Today’s the day! I am officially on annual leave for two weeks. I am, however, working today to catch up on some stuff. And if I’m honest, I will probably work tomorrow too… And I will probably work for half of Thursday. But this is okay with me, because what I’m doing by working for these first few days of my leave is switching gears, progressively. When you’re driving, you don’t drop straight from fifth into second. I guess that’s what I’m doing here too.

The whole point of working over these few days is to make sure I can actually have a proper break for, starting in a few days time, knowing that loose ends are tied up and I don’t even have to check my email. And most importantly, I’m working these few day so that when I finish annual leave, I can start my sabbatical with a completely clean slate.

Getting into a position where I can actually see the possibility of a clean slate on the very near horizon has taken a lot of effort. Late last year when found out my sabbatical application was approved, I started saying no. To everything. I started handing stuff over and clearing the decks. It’s really taken me six months to get to a point where I can go on sabbatical without taking any work-work with me. As long as I get through these last few things in the first few days of my leave, that is. It has taken an enormous effort and lots of planning to get to the point where very soon, I will have only one (very big) thing on my to do list: my PhD.

Now that I’m almost at this point where my to do list just says PhD, I am very scared. I know I’m very luck to have the opportunity to go on sabbatical. I probably wouldn’t be able to finish my PhD without it, and if I did manage to pull it off, I would definitely be using my entire six year candidacy. I’m lucky, and I know it.

But the concept of having just one thing on my to do list scares the hell out of me. I have a very short attention span, and I’m used to juggling many, many balls. I’m worried I won’t be able to focus on the same body of work every day for more than six months.

But I can forget about that for now, because I still do have a few work-work jobs on the to do list to get through before I can officially switch gears all the way down to neutral.

The first thing I have to do is de-Kate something rather large. You know how when you started something, and you’ve been working on it for a long time, it just turns into your thing? I have a few of those, but one big one in particular. So right now I’m working on de-Kate-ing it. It is going to take a fair bit more time and thinking. I hoped to have it done by tonight, but my day got derailed with a couple of things.

I am also tying up some loose ends from the Sixth New Librarians’ Symposium, which happened all the way back in February. This includes finishing up the final report to the ALIA Board of Directors, preparing the website for migration, and getting all the files that were created through the planning process organised and sent off to ALIA. It also includes preparing the session recordings for editing and uploading, so stay tuned for that!

I am just about to write some end of semester messages on my course sites from Semester 1 – a little thing, but still on the list.

I need to redirect some email.

I am going to write a summary of information that appeared recently on a discussion list, which I offered to do for my colleagues, but never quite got done. Ooops.

And I have a journal article to edit.

I have a 1pm conference call on Thursday, and if I really get my stat on from now til then, I will be able to properly be on holidays from then.

I already put my out of office on, and I cannot tell you how satisfying it was to basically say “I’m away, and then I’m back, but I’m not really back, and I won’t really be back til next year”. Who gets to do that?!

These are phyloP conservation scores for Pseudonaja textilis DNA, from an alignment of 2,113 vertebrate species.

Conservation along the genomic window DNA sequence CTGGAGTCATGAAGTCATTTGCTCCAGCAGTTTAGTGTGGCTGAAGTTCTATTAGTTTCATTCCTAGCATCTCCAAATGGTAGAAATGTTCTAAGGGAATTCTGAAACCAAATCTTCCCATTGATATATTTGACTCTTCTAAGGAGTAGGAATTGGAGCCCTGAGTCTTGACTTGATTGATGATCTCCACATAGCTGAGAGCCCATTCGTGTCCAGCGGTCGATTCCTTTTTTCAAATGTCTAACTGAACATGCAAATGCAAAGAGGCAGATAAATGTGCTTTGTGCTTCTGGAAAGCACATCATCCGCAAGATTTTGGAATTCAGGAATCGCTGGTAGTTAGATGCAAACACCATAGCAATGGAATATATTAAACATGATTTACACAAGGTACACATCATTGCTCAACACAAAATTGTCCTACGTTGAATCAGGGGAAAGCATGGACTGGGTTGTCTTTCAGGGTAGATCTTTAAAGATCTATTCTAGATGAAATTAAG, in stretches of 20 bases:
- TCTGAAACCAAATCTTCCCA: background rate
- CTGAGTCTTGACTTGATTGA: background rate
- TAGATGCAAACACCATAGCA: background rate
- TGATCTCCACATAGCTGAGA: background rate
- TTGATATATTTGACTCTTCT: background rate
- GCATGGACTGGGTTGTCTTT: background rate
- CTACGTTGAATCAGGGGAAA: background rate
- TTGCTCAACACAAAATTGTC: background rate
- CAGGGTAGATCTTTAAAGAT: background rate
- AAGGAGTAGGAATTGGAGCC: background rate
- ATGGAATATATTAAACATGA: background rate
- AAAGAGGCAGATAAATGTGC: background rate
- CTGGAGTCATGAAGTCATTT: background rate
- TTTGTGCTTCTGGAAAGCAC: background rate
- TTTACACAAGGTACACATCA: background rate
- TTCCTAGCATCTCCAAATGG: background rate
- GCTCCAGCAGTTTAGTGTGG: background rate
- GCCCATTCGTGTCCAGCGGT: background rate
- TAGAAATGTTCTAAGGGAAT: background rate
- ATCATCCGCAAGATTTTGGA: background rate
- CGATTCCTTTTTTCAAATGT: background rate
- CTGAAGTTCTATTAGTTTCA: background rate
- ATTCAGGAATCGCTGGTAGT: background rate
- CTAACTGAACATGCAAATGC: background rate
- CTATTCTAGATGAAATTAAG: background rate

01 Jun

k-k-k-katie blogs june (under a shining moon)

Cover of sheet music for the World War One song K-k-k-Katy

Courtesy National Library of Australia. Digitised score available at http://nla.gov.au/nla.mus-an6090122

K-K-K-Katy, beautiful Katy,
You’re the only g-g-g-girl that I adore;
When the m-m-m-moon shines,
Over the c-c-c-cowshed,
I’ll be waiting at the k-k-k-kitchen door.

My grandmother used to sing this World War One era song to me when I was a kid. More recently, my niece and nephew have learned the song and they like to sing it to me too. You might like to listen to this recording from 1918, although personally I prefer this rendition sung by my nephew, who was two at the time I recorded this.

For some time now, I’ve been debating what to do with my professional blog. I’m still debating whether to take it down, or close it off and leave it there. I’m leaning towards the latter, but either way, aside from a wrap up post, I won’t be blogging there anymore. I’ve only blogged sporadically for the last few years and while sometimes I’d love to jump up on my soapbox and write about professional issues, the reality is I don’t have the time to craft posts the way I’d like to craft them, so nothing ever makes it out of draft. I have a professional portfolio site where I post presentation materials, information about my research, and my publications list, and that site acts as the online hub for professional-Kate, so I no longer need the blog to be my professional online home.

But non-work Kate is scattered far and wide and so I’ve also been thinking about how I might bring together all of these other parts of my life in one online space. I decided several months ago that I’d set up a new blog where I can do this. I bought the domain name for this new non-library, non-lecturer, non-researcher, Kate-at-large space several months ago. And when I did, the first thing that sprang to mind was this song. I think when the moon shines is an apt name for this site for many reasons. It’s whimsical and pretty and reminds me of being a kid. There’s something poetic and idealistic about a shining moon, even if the moon is shining down on a less-than-poetic cowshed and a clandestine rendezvous at a kitchen door. And let’s face it, life is all about cowsheds and kitchen doors and we could all use a bit of glamorous moonlight to make them a little bit more fancy.

So, it’s June. Which means two things, and both of these things have given me a reason to kick off this blog now.

Firstly, a bunch of library and information types are going to be blogging every day in June, as they have done each June for the past three years. There is a whole bunch of people playing along.

Secondly, on 1 July, I go on sabbatical. Dissertation writing sabbatical. The thought gives me heart palpitations. And I’m only half joking. Why is going on sabbatical a reason to start a blog? Surely it’s a reason not to start a blog, since I’ll be spending the next eight months pumping out my dissertation? Surely I would want to save all my words for the thesis? It would be reasonable to assume these things. But I am an odd creature and the story about why dissertation writing sabbaticals and non-work blogs go together is a pretty lengthy one, and one I’ll save it for tomorrow’s post.

I’d end this post by asking you to take a look around this site. Except there’s nothing to look at. So… ummm… Maybe come back tomorrow.

30 posts in June: 1/30